The article further attempts to show that INR's evaluation has consistently been at variance with that of the U.S. consul in Luanda. I trust there is no suggestion that INR would be less biased were it to accept one source's evaluation as definitive? In any case, a key point incorporated into the introductory section of the Memorandum was drawn almost verbatim from a Luanda report: "Reports from the overseas provinces indicate that the status of the African still has not changed significantly, despite earnest attempts to expand educational facilities." Furthermore, nearly all recent reports from Luanda, Lourengo Marques, and even Lisbon have tended to concur in the basic INR assessment--i.e., that Portugal has shown neither the resources nor the capacity for implementing far-reaching reforms. This is, I feel sure, not an "antiPortuguese" position; the article itself at one point implies that it is anti-Portuguese not to mention Portugal's lack of resources as an impediment to reform. The INR evaluation is made on the basis of present and past performance-the only valid evidence by which we can judge intention and capacity.

In effect, the article seems to be saying that because we do not in every paper point out that poor little Portugal is doing its best and is suffering as well as inflicting unhappiness, we are biased. Every paper cannot have the whole story in it. As it happens, the issue of Portugal's resources has been carefully studied and much thought given to ways of meeting the problem. But intelligence would surely be doing itself damage if it refused to analyze any one facet of a subject in the light of explicitly stated assumptions and reference points. The reforms could be written about in terms of Portuguese capacity, Portuguese will, African receptivity, human rights, Latin American relations-and any number of other reference points. We wrote about them in the light of two prospects-improved status for the African and eventual self determination-that chiefly concerned the United States at the time, and we carefully explained that we were doing so. I do not believe this approach is biased.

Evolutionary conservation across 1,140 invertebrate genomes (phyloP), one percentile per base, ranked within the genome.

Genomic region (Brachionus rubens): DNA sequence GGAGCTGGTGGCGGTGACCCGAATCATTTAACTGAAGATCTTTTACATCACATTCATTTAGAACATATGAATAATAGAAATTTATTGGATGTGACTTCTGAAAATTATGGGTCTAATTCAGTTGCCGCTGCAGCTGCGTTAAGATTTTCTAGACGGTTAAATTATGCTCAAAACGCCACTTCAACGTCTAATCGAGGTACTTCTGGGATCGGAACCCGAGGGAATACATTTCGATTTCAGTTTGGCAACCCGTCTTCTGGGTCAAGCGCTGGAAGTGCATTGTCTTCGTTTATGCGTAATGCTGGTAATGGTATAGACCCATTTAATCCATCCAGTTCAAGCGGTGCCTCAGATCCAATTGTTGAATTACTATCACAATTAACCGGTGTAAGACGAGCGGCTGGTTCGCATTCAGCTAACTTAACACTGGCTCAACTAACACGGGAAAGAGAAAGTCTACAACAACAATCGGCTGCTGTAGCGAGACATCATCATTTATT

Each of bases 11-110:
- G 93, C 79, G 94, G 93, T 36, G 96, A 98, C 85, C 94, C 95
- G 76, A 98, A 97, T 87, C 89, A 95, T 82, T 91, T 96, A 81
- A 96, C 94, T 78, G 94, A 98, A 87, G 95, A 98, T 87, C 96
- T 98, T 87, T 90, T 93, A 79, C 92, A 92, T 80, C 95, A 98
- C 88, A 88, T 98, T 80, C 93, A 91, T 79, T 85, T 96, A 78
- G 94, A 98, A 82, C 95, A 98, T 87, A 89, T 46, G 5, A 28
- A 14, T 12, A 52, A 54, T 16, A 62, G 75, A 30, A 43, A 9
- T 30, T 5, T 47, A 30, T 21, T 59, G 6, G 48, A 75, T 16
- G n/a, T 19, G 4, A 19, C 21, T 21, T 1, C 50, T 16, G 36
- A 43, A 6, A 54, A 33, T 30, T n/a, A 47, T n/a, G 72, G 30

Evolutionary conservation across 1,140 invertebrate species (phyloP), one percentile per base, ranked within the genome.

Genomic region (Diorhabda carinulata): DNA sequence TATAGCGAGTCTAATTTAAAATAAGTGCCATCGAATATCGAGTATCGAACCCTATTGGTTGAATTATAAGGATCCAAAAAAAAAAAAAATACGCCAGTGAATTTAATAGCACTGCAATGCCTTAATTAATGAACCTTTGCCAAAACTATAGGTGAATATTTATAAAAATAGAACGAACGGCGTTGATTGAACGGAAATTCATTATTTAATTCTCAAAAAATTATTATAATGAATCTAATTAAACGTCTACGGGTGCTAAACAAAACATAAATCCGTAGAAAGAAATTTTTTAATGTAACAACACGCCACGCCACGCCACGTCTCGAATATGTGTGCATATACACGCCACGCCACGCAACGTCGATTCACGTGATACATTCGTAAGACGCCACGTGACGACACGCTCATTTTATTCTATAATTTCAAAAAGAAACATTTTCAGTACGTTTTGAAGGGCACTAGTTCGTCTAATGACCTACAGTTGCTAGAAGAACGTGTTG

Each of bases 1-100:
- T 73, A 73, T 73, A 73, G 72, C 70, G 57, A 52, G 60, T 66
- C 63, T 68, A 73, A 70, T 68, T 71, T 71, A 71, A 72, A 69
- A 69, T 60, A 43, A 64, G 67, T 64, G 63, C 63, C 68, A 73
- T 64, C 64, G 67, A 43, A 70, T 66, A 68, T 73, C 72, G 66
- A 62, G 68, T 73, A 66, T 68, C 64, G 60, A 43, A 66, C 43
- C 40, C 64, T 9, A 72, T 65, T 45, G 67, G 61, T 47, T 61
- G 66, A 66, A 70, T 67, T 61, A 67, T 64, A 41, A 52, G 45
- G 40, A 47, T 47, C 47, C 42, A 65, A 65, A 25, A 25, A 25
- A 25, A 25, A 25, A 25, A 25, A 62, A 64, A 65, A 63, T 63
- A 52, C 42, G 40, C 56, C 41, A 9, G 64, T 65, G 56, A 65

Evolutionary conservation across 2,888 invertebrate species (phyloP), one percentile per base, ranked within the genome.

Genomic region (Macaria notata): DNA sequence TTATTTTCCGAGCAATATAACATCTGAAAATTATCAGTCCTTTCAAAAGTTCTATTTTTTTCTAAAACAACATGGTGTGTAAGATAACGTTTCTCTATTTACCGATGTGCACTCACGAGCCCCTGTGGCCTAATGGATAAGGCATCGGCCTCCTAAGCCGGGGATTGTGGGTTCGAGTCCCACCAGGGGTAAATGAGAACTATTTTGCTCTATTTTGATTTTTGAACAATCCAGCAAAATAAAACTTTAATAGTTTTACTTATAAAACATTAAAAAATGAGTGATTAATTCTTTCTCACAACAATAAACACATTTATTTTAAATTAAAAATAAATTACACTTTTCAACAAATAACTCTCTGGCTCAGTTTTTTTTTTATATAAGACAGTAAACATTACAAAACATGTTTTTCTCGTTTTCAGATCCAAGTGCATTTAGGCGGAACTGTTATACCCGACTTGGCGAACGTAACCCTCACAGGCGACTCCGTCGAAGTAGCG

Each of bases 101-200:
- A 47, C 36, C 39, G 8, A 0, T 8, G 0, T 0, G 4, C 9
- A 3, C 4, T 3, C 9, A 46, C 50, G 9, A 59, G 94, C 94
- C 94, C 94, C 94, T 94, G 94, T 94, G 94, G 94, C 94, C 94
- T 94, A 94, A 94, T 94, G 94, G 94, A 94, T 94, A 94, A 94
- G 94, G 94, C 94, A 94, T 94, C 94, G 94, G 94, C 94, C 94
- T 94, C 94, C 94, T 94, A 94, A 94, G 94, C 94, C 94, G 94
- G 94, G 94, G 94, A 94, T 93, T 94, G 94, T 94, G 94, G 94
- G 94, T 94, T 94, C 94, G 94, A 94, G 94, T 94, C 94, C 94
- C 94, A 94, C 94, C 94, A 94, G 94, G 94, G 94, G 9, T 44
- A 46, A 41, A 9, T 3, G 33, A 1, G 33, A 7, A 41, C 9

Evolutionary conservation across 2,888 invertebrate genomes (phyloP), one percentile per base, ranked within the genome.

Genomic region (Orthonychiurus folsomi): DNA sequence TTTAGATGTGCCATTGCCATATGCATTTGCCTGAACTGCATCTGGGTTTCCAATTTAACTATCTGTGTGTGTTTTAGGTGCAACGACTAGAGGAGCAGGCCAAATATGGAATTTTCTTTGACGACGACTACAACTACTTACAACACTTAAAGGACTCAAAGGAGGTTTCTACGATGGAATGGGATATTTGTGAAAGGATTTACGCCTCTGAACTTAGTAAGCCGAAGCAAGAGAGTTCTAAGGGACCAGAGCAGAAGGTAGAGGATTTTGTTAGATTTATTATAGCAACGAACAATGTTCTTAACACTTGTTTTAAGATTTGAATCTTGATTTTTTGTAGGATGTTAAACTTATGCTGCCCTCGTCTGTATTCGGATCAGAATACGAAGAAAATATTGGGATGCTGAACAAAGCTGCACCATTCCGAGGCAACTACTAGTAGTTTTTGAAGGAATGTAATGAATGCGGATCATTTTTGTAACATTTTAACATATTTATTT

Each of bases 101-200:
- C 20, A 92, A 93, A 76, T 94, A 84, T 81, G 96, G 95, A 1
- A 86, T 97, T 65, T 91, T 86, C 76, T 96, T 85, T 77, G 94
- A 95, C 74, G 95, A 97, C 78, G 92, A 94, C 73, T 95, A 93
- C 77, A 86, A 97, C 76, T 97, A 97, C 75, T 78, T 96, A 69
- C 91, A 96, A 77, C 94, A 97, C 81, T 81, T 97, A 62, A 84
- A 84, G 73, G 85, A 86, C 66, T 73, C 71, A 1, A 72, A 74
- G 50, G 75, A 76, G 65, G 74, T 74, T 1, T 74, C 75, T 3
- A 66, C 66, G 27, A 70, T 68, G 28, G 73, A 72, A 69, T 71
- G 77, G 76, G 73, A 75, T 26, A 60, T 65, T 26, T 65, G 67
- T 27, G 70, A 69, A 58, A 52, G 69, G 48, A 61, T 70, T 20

Perhaps the article is basically concerned over the concept of policy-oriented research which underlies INR's production. This concept does not involve corrupting data to make policy look good. It does mean a constant attention to the unspoken estimates underlying policy and an examination of these for their accuracy. Thus if U.S. policy was based on an expectation that the reforms would produce certain results, the research analyst must ever be re-evaluating the likelihood of this expectation's being fulfilled.

We perceive no reason why a basic dichotomy should exist between policy and intelligence. Frequently the policy maker receives from the intelligence community an indigestible compendium of all possible considerations and consequently feels constrained to shape his own estimate of a particular situation. If the community is to play a meaningful role, we believe it must be prepared to present not only such undoubtedly necessary round-ups but also selectively focussed papers that bear directly on specific and limited policy questions in terms of implications, alternatives, and outlook. This is another thing than permitting policy to color intelligence evaluations.

Joanne Curtis

 


2 By Janet Hill Merkle, in Studies VII 1, p. 55 ff.


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Historical Document
Posted: May 08, 2007 07:51 AM
Last Updated: Aug 04, 2011 02:41 PM